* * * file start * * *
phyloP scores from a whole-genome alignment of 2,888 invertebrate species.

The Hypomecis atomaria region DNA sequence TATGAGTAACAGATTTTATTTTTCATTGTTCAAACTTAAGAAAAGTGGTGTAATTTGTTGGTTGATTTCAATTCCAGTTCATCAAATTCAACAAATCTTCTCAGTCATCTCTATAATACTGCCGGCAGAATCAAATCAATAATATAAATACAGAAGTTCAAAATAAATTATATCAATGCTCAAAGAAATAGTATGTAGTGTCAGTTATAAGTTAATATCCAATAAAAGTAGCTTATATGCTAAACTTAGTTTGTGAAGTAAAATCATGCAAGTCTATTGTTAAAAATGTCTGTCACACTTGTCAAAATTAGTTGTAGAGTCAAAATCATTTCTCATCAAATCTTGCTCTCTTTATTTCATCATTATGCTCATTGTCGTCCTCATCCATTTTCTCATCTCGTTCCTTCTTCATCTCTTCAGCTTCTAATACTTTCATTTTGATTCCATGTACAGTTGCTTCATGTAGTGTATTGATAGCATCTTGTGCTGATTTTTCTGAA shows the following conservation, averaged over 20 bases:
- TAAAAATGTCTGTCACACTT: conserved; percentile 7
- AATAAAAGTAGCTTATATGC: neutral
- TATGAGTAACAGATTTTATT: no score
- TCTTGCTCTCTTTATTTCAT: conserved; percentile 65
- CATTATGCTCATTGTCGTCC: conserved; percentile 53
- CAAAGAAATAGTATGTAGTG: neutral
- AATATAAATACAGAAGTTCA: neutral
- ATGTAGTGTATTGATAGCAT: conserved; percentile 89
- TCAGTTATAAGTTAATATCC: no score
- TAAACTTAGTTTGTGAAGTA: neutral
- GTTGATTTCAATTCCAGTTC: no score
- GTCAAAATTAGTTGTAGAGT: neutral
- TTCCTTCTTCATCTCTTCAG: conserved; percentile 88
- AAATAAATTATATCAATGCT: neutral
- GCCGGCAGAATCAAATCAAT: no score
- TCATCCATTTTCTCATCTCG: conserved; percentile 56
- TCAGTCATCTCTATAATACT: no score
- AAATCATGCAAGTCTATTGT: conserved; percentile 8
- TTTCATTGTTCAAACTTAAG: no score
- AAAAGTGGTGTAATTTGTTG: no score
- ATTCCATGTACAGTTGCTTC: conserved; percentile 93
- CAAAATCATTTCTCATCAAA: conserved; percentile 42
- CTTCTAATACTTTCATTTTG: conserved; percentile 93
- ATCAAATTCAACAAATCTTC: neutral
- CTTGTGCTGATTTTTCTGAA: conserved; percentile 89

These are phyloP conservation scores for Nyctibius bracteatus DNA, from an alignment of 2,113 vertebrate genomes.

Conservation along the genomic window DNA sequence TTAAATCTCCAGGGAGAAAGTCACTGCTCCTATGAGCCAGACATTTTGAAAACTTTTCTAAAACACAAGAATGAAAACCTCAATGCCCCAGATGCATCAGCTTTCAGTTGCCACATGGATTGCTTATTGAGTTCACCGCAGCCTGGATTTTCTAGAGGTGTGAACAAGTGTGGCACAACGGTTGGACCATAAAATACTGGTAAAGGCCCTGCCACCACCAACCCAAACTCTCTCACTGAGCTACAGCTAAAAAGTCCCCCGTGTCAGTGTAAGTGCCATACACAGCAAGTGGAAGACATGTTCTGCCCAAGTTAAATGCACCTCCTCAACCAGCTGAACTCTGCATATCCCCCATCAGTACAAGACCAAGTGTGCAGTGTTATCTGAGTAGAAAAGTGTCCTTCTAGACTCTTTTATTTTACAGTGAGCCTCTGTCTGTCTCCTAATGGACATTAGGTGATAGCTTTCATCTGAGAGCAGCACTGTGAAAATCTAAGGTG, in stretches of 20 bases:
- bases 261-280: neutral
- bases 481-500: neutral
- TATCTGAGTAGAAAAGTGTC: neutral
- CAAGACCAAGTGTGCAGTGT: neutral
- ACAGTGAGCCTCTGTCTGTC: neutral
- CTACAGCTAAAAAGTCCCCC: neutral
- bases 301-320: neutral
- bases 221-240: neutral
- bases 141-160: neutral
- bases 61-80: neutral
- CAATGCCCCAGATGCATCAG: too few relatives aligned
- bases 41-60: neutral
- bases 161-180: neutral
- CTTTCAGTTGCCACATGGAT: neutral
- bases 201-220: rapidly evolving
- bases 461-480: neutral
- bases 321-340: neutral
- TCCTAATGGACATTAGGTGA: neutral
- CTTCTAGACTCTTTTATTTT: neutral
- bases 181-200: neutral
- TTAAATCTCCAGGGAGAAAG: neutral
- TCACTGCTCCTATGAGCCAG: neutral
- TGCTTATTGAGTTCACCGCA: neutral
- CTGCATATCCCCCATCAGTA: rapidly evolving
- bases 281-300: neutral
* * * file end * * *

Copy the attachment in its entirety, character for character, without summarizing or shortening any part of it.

phyloP scores from a whole-genome alignment of 2,888 invertebrate species.

The Hypomecis atomaria region DNA sequence TATGAGTAACAGATTTTATTTTTCATTGTTCAAACTTAAGAAAAGTGGTGTAATTTGTTGGTTGATTTCAATTCCAGTTCATCAAATTCAACAAATCTTCTCAGTCATCTCTATAATACTGCCGGCAGAATCAAATCAATAATATAAATACAGAAGTTCAAAATAAATTATATCAATGCTCAAAGAAATAGTATGTAGTGTCAGTTATAAGTTAATATCCAATAAAAGTAGCTTATATGCTAAACTTAGTTTGTGAAGTAAAATCATGCAAGTCTATTGTTAAAAATGTCTGTCACACTTGTCAAAATTAGTTGTAGAGTCAAAATCATTTCTCATCAAATCTTGCTCTCTTTATTTCATCATTATGCTCATTGTCGTCCTCATCCATTTTCTCATCTCGTTCCTTCTTCATCTCTTCAGCTTCTAATACTTTCATTTTGATTCCATGTACAGTTGCTTCATGTAGTGTATTGATAGCATCTTGTGCTGATTTTTCTGAA shows the following conservation, averaged over 20 bases:
- TAAAAATGTCTGTCACACTT: conserved; percentile 7
- AATAAAAGTAGCTTATATGC: neutral
- TATGAGTAACAGATTTTATT: no score
- TCTTGCTCTCTTTATTTCAT: conserved; percentile 65
- CATTATGCTCATTGTCGTCC: conserved; percentile 53
- CAAAGAAATAGTATGTAGTG: neutral
- AATATAAATACAGAAGTTCA: neutral
- ATGTAGTGTATTGATAGCAT: conserved; percentile 89
- TCAGTTATAAGTTAATATCC: no score
- TAAACTTAGTTTGTGAAGTA: neutral
- GTTGATTTCAATTCCAGTTC: no score
- GTCAAAATTAGTTGTAGAGT: neutral
- TTCCTTCTTCATCTCTTCAG: conserved; percentile 88
- AAATAAATTATATCAATGCT: neutral
- GCCGGCAGAATCAAATCAAT: no score
- TCATCCATTTTCTCATCTCG: conserved; percentile 56
- TCAGTCATCTCTATAATACT: no score
- AAATCATGCAAGTCTATTGT: conserved; percentile 8
- TTTCATTGTTCAAACTTAAG: no score
- AAAAGTGGTGTAATTTGTTG: no score
- ATTCCATGTACAGTTGCTTC: conserved; percentile 93
- CAAAATCATTTCTCATCAAA: conserved; percentile 42
- CTTCTAATACTTTCATTTTG: conserved; percentile 93
- ATCAAATTCAACAAATCTTC: neutral
- CTTGTGCTGATTTTTCTGAA: conserved; percentile 89

These are phyloP conservation scores for Nyctibius bracteatus DNA, from an alignment of 2,113 vertebrate genomes.

Conservation along the genomic window DNA sequence TTAAATCTCCAGGGAGAAAGTCACTGCTCCTATGAGCCAGACATTTTGAAAACTTTTCTAAAACACAAGAATGAAAACCTCAATGCCCCAGATGCATCAGCTTTCAGTTGCCACATGGATTGCTTATTGAGTTCACCGCAGCCTGGATTTTCTAGAGGTGTGAACAAGTGTGGCACAACGGTTGGACCATAAAATACTGGTAAAGGCCCTGCCACCACCAACCCAAACTCTCTCACTGAGCTACAGCTAAAAAGTCCCCCGTGTCAGTGTAAGTGCCATACACAGCAAGTGGAAGACATGTTCTGCCCAAGTTAAATGCACCTCCTCAACCAGCTGAACTCTGCATATCCCCCATCAGTACAAGACCAAGTGTGCAGTGTTATCTGAGTAGAAAAGTGTCCTTCTAGACTCTTTTATTTTACAGTGAGCCTCTGTCTGTCTCCTAATGGACATTAGGTGATAGCTTTCATCTGAGAGCAGCACTGTGAAAATCTAAGGTG, in stretches of 20 bases:
- bases 261-280: neutral
- bases 481-500: neutral
- TATCTGAGTAGAAAAGTGTC: neutral
- CAAGACCAAGTGTGCAGTGT: neutral
- ACAGTGAGCCTCTGTCTGTC: neutral
- CTACAGCTAAAAAGTCCCCC: neutral
- bases 301-320: neutral
- bases 221-240: neutral
- bases 141-160: neutral
- bases 61-80: neutral
- CAATGCCCCAGATGCATCAG: too few relatives aligned
- bases 41-60: neutral
- bases 161-180: neutral
- CTTTCAGTTGCCACATGGAT: neutral
- bases 201-220: rapidly evolving
- bases 461-480: neutral
- bases 321-340: neutral
- TCCTAATGGACATTAGGTGA: neutral
- CTTCTAGACTCTTTTATTTT: neutral
- bases 181-200: neutral
- TTAAATCTCCAGGGAGAAAG: neutral
- TCACTGCTCCTATGAGCCAG: neutral
- TGCTTATTGAGTTCACCGCA: neutral
- CTGCATATCCCCCATCAGTA: rapidly evolving
- bases 281-300: neutral